The Re Use Of Urban Ruins

Author: Hanna Katharina Göbel
Publisher: Routledge
ISBN: 131763022X
Size: 73.48 MB
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How do urban ruins provoke their cultural revaluation? This book offers a unique sociological analysis about the social agencies of material culture and atmospheric knowledge of buildings in the making. It draws on ethnographic research in Berlin along the former Palace of the Republic, the E-Werk and the Café Moskau in order to make visible an interdisciplinary regime of design experts who have developed a professional sensorium turning the built memory of the city into an object of aesthetic inquiry.

Engaging Spaces

Author: Erik Kristiansen
Publisher: Museum Tusculanum Press
ISBN: 8763542005
Size: 33.48 MB
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All performances - whether music, theater, visual arts, or even street protests or games — have this in common: they happen somewhere, within a space. This anthology explores the complicated relationship between performance and the space in which it is hosted. Examining both well-known spaces — such as concert halls or stages — as well as unconventional ones, such as the street, the contributors investigate different conceptions of space, how space is experienced, how different spaces are unique from one another, and, ultimately, the ways space enables the performing arts to deeply engage audiences.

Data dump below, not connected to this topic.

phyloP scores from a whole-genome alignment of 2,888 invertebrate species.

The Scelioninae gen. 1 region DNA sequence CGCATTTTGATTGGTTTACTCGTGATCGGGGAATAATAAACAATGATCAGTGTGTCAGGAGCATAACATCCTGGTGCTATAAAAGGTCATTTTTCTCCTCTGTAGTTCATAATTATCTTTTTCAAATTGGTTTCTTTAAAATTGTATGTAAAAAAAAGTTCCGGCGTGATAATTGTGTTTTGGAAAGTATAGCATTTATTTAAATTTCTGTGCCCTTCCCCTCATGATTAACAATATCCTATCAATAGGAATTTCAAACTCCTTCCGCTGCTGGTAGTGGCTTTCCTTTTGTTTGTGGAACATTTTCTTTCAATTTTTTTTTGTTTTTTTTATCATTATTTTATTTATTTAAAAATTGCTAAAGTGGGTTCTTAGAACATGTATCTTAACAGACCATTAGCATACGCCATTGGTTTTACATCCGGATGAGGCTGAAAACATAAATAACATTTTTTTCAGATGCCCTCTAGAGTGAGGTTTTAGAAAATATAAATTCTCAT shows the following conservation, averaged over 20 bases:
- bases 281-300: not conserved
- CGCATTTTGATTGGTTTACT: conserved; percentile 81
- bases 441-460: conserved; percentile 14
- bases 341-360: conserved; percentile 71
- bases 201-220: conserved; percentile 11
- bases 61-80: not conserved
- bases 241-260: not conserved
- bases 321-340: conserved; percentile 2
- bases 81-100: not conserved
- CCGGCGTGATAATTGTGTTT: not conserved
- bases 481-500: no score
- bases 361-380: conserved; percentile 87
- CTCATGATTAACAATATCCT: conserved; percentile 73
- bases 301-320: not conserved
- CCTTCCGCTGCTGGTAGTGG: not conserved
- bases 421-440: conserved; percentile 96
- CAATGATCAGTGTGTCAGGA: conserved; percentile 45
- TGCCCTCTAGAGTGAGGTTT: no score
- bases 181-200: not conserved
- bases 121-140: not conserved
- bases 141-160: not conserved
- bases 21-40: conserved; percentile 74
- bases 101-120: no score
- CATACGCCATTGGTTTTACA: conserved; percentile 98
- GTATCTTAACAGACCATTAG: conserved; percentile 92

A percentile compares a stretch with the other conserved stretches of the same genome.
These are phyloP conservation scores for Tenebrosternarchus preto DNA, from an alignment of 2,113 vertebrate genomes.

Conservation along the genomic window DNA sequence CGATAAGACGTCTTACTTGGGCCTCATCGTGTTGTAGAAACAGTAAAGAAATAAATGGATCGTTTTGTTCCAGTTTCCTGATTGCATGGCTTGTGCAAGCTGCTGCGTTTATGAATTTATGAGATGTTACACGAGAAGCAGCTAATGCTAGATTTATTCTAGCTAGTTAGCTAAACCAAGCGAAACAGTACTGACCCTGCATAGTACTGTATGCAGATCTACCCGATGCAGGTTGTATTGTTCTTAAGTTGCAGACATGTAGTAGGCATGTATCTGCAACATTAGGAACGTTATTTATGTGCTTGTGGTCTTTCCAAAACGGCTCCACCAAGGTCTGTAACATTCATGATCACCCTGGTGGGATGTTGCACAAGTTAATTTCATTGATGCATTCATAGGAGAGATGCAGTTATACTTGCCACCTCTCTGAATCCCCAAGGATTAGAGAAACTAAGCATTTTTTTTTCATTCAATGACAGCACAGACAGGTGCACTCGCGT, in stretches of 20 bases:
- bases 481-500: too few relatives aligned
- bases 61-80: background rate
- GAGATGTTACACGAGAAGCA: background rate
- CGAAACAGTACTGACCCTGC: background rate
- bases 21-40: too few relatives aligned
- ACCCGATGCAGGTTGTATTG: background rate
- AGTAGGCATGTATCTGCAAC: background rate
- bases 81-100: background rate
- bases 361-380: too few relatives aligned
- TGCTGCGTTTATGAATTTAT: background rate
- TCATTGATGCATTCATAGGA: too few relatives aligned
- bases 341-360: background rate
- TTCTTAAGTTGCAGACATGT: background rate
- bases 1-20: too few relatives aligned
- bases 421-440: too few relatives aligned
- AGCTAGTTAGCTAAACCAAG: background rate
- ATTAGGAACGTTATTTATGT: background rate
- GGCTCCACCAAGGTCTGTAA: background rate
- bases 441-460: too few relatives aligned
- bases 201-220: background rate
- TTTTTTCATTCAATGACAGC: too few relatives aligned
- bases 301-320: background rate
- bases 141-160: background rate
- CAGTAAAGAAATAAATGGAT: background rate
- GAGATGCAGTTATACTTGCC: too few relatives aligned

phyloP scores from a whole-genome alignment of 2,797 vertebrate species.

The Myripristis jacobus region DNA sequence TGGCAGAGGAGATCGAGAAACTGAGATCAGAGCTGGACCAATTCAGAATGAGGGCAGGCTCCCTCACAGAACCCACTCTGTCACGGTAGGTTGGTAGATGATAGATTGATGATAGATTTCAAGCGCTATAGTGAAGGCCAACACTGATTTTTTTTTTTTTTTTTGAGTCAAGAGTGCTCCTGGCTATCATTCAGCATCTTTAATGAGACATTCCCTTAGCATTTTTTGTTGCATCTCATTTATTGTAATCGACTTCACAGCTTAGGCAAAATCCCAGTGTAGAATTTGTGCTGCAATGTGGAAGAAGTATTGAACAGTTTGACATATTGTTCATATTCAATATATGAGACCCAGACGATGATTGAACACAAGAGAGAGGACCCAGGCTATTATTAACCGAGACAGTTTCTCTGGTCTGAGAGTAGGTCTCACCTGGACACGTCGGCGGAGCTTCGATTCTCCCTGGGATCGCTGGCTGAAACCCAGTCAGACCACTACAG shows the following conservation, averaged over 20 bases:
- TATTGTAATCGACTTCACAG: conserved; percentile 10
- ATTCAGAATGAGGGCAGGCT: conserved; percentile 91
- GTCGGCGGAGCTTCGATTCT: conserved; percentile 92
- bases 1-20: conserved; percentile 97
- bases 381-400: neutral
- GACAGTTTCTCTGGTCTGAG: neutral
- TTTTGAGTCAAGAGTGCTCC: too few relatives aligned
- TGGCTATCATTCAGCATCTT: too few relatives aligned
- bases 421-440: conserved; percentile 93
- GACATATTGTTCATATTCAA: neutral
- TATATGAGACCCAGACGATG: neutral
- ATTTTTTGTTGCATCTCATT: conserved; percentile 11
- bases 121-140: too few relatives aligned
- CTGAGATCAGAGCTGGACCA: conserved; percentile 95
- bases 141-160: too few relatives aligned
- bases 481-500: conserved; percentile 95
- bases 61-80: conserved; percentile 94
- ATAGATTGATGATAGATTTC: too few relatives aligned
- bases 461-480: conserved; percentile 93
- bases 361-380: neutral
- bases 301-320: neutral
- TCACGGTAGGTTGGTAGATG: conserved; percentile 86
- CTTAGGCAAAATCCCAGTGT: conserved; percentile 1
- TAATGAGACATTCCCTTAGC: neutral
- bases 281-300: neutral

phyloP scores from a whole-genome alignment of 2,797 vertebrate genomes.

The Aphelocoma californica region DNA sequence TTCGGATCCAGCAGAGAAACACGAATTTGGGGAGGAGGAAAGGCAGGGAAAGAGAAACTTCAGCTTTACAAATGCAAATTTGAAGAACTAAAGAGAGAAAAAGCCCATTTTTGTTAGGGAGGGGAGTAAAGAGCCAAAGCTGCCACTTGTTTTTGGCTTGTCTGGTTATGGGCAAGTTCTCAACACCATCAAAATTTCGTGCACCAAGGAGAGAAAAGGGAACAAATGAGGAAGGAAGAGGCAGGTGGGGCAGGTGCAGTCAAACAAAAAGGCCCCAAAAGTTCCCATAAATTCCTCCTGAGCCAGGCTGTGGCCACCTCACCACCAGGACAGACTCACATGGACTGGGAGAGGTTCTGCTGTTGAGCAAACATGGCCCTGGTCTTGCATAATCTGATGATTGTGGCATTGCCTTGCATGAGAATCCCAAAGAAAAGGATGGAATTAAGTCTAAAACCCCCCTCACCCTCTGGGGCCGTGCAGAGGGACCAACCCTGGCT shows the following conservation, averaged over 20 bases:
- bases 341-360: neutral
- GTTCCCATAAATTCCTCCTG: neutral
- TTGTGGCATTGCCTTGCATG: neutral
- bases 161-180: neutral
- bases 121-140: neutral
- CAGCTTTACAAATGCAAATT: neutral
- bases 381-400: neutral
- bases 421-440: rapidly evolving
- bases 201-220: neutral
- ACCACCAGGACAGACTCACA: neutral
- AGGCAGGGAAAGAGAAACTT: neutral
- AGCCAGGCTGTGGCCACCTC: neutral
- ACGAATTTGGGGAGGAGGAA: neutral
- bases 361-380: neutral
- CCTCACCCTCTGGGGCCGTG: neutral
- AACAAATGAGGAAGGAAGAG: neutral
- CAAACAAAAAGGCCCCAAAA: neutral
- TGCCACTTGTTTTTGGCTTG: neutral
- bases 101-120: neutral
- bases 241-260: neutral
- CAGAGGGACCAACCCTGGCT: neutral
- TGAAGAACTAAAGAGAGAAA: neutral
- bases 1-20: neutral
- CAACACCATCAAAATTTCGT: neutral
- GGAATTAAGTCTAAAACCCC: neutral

The Sage Handbook Of New Urban Studies

Author: John Hannigan
Publisher: SAGE
ISBN: 1526421615
Size: 34.24 MB
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The last two decades have been an exciting and richly productive period for debate and academic research on the city. The SAGE Handbook of New Urban Studies offers comprehensive coverage of this modern re-thinking of urban theory, both gathering together the best of what has been achieved so far, and signalling the way to future theoretical insights and empirically grounded research. Featuring many of the top international names in the field, the handbook is divided into nine key sections: SECTION 1: THE GLOBALIZED CITY SECTION 2: URBAN ENTREPRENEURIALISM, BRANDING, GOVERNANCE SECTION 3: MARGINALITY, RISK AND RESILIENCE SECTION 4: SUBURBS AND SUBURBANIZATION: STRATIFICATION, SPRAWL, SUSTAINABILITY SECTION 5: DISTINCTIVE AND VISIBLE CITIES SECTION 6: CREATIVE CITIES SECTION 7: URBANIZATION, URBANITY AND URBAN LIFESTYLES SECTION 8: NEW DIRECTIONS IN URBAN THEORY SECTION 9: URBAN FUTURES This is a central resource for researchers and students of Sociology, Cultural Geography and Urban Studies.